BANGKOK, KOMPAS.com — Indonesia is under increasing pressure to use its new one-year role as chair of the Association of Southeast Asian Nations (ASEAN) to isolate Myanmar’s junta in a bid to end its bloody crackdown on pro-democracy opponents, analysts say.
But experts say reaching a consensus among the regional bloc remains a challenge in an area where Myanmar’s military still draws diplomatic cover from neighboring nations, as violence shows no signs of abating nearly two years after the February 2021 coup.
In its annual World Report released Thursday, Jan.12, Human Rights Watch flagged human rights abuses in Myanmar, also known as Burma, as one of Asia’s worst flashpoints.
Report authors say 16,000 people have been arbitrarily jailed for demonstrating in favor of a return to democracy, which ended when the military junta toppled the elected government of Aung San Suu Kyi.
An estimated 2,300 civilians have been killed in clashes with the military or airstrikes as the junta seeks to squash a sprawling rebellion, while the junta has also returned to the use of the death penalty after three decades.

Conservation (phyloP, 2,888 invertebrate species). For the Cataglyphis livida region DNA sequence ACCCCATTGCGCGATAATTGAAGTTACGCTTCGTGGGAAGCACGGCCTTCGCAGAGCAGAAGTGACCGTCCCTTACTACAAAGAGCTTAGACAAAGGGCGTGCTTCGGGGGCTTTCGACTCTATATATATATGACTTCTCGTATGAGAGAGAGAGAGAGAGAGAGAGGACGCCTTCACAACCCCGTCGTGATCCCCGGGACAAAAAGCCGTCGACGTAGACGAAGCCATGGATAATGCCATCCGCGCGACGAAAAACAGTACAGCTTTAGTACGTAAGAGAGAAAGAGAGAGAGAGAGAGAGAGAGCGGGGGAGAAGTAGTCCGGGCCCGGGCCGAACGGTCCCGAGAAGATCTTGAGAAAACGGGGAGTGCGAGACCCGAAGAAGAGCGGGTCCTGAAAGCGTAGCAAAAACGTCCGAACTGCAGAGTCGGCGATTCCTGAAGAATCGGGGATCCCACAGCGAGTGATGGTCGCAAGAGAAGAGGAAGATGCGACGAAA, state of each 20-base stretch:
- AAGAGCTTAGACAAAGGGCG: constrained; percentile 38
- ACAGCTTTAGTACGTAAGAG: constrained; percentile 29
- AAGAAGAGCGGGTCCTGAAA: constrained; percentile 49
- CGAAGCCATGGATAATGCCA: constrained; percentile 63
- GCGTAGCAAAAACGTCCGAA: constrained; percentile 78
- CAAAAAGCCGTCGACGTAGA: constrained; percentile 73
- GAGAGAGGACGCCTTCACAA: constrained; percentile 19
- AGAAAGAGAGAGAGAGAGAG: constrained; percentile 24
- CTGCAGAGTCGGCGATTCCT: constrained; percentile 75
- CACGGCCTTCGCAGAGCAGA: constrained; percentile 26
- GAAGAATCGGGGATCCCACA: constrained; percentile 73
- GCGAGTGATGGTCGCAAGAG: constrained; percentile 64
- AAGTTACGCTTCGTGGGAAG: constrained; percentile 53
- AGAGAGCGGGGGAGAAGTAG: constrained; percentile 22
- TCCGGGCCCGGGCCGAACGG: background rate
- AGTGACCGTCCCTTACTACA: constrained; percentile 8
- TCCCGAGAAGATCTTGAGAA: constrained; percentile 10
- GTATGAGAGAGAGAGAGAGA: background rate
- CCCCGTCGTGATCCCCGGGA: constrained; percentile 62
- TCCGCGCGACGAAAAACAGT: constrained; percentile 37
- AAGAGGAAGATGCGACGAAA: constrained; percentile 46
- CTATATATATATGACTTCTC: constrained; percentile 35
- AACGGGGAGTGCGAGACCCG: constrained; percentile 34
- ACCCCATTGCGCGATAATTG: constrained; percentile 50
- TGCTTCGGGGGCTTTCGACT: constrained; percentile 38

“We urge Indonesia to use its ASEAN chairmanship effectively to resolve the crisis in Myanmar,” Elaine Pearson, director of Human Rights Watch’s Asia Division, told reporters in Jakarta Thursday.
“The world’s response to Russia’s invasion of Ukraine shows what is possible when the world acts in unison.”
In 2021, Myanmar, an ASEAN member since 1997, agreed to a five-point plan to end the crisis, including ending the violence “immediately,” establishing a peaceful dialogue with opponents and allowing the ASEAN chair to appoint a special envoy.
But Myanmar’s junta, whose representatives have been barred from the bloc’s high-level meetings since the coup, has failed to abide by the agreement made with its regional counterparts.